Die Suche nach dem verschollenen Großsteingrab G4 'Onner es' (Onnen, Prov. Groningen)

H.A. Groenendijk, J.N. Lanting, H. Woldring

Abstract


At the end of the 1960s during a field survey, a scatter of surface finds of granite fragments and Funnel beaker sherds discovered in the hamlet Onnen, situated on the eastern hillside of the Hondsrug, led to the belief that a megalithic grave must have been present.

Such a burial monument had been mentioned in an early 18th century source, but had never been depicted on a historical map; further reference to this monument came only from a historic toponym Steenberg/Steenbergerveen. At the surface, no traces of a megalithic grave can be discerned at present, whether as an elevation or as a soil mark. In the Dutch hunebedden numeration, the scatter provisionally received the number of G4 (G for the province of Groningen).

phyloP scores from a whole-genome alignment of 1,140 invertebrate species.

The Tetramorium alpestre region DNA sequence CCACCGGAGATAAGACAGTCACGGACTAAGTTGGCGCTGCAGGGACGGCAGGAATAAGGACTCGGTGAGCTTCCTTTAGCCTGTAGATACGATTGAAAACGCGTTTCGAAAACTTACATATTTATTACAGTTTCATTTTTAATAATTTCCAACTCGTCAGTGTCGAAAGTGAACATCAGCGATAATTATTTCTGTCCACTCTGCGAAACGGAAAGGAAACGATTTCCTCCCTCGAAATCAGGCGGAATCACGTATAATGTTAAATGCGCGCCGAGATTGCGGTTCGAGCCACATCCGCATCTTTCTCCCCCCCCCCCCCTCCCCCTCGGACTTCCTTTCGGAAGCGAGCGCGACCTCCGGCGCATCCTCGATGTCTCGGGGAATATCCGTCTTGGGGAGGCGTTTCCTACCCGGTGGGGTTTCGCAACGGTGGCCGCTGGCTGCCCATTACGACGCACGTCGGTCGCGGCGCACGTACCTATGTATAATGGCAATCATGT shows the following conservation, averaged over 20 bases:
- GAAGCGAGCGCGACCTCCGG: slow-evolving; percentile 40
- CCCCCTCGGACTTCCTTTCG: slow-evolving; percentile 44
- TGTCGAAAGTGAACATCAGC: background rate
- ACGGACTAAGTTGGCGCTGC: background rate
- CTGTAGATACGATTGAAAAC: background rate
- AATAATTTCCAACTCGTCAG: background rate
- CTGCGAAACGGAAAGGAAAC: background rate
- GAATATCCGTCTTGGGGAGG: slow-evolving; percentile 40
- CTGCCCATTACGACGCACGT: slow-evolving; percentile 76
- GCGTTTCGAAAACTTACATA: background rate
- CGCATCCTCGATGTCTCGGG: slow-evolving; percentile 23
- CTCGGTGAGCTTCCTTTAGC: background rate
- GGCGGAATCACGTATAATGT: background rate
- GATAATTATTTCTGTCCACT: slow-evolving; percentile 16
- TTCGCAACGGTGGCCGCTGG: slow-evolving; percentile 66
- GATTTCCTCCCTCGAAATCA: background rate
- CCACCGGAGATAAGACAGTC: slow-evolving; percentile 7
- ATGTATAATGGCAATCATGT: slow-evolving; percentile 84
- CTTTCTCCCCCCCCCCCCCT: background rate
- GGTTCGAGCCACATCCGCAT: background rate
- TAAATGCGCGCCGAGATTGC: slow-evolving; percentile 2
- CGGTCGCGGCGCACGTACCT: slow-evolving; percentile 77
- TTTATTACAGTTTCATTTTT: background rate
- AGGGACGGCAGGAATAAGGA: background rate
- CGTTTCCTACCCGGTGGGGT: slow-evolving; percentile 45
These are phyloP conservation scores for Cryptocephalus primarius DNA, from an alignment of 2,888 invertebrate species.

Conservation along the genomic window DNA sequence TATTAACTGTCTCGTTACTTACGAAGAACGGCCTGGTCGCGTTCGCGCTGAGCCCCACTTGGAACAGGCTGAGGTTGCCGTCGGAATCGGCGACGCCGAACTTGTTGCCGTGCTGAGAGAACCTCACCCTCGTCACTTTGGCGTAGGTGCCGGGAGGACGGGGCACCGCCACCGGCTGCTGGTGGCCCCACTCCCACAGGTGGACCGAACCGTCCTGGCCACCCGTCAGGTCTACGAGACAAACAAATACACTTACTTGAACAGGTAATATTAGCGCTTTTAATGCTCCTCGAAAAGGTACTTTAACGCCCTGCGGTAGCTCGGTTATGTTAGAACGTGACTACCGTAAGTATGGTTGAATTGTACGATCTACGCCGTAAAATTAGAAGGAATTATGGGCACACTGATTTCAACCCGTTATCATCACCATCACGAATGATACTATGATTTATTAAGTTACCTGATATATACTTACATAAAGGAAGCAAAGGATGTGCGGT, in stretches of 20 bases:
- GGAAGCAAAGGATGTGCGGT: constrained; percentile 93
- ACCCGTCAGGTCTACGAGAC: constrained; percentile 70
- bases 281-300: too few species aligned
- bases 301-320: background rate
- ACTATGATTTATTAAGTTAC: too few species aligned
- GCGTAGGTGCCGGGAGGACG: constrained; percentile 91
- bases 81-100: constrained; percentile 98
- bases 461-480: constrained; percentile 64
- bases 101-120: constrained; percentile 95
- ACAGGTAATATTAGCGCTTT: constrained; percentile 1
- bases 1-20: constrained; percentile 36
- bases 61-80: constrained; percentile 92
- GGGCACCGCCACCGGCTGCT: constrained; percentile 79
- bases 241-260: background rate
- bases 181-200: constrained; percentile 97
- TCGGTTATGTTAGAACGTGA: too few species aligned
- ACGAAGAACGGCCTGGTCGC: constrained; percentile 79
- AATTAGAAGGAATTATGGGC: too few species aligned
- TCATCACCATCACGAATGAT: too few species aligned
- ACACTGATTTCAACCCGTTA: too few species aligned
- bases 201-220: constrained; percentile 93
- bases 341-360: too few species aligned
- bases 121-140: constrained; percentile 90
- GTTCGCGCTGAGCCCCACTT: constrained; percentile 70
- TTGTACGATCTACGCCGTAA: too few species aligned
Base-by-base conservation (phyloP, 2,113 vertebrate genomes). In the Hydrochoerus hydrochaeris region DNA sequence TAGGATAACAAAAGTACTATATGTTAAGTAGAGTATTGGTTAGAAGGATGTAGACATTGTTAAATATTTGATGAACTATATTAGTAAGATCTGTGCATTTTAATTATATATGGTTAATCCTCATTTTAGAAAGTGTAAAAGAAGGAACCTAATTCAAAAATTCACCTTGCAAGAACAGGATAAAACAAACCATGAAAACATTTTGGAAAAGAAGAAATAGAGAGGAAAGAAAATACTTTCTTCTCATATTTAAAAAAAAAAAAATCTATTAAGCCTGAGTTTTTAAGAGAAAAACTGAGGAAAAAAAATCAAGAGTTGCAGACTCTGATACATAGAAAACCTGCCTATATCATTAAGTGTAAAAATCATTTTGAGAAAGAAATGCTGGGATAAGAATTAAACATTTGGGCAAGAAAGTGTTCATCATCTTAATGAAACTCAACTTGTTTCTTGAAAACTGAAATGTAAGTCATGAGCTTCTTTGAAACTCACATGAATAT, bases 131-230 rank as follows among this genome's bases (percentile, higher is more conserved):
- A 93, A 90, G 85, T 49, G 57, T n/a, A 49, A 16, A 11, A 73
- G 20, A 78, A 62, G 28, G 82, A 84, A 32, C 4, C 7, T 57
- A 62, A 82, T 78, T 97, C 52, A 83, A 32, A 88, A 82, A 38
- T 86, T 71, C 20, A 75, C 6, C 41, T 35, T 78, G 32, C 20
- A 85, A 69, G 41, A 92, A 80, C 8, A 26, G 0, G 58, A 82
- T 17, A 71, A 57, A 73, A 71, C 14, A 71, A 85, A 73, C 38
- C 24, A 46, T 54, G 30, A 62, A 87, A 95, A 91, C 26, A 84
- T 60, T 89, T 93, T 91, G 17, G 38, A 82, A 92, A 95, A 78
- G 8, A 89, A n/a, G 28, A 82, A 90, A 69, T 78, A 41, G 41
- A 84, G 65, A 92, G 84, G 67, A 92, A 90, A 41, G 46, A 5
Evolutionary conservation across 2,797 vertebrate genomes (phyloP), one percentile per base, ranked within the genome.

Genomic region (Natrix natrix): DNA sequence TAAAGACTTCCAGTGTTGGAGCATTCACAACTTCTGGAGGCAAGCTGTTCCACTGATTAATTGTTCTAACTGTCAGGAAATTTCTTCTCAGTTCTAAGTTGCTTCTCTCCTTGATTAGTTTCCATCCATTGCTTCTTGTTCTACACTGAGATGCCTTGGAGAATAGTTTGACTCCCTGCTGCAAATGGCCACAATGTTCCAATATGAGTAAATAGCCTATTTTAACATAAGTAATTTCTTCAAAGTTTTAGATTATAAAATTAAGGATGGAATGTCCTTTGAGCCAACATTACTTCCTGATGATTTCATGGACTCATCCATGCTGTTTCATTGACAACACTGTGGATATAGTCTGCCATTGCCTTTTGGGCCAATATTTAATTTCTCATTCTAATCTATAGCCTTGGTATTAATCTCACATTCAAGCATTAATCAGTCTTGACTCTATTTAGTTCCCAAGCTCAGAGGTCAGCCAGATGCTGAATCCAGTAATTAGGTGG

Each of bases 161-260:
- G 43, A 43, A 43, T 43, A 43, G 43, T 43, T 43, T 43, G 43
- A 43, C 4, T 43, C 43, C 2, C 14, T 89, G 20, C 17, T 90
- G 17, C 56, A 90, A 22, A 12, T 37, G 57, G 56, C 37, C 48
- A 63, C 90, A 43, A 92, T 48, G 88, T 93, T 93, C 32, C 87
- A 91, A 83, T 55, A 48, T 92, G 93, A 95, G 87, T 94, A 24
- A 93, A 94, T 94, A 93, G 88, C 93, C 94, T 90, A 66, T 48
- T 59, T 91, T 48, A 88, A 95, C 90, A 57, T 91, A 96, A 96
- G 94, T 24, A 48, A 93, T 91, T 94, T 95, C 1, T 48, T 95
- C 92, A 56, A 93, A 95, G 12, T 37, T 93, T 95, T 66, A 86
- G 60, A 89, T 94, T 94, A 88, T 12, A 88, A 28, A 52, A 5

The German-Dutch archaeology-project Land der Entdeckungen –  Land van ontdekkingen (2011-2014) provided the opportunity to verify the location of the presumed hunebed. The non-destructive technique of soil radar was applied to detect anomalies with the expectation that the extraction of the megalithic stones had caused a distortion in the natural soilprofile in the upper 1.5 m. Immediately adjacent to the find scatter discovered in the 1960s, an elongated pit of 6 m x 11 m caught the attention of the research group, who expected it to be the demolished cavity of the megalithic grave. However, a test excavation exposed a natural depression in the cover sand substratum, revealing a heavily podsolised layer that had originally caused the gauge reading. Everywhere else the podsolised surface had been absorbed into a plaggen soil layer. Afterwards, this depression was filled up with coversand and granite gravel, which is presumably anthropogenic as the substratum proved stoneless to a depth of 2 m. The granite fragments might originate from a torn down hunebed of which the burial chamber should have been paved with cobbles and stone fragments. Pollen analysis suggests that the leveling of the depression took place in the late Middle Ages or Early Modern times. In a later stage, the investigation concentrated on the presence of fragments of natural stone in the modern top soil, to focus on the spot where the burial chamber once stood. Soil radar discerned a dense zone of stones, broken stones and stonedust. Within this zone, cores were extracted tod etect granite scatter, silex, and ceramics, yielding a particle concentration of 12 m x 25 m coinciding with the find scatter of the 1960s. In all probability, this concentration is where megalithic grave G4 once stood, on a sandy ridge at about 50 m away from a pingo remnant.


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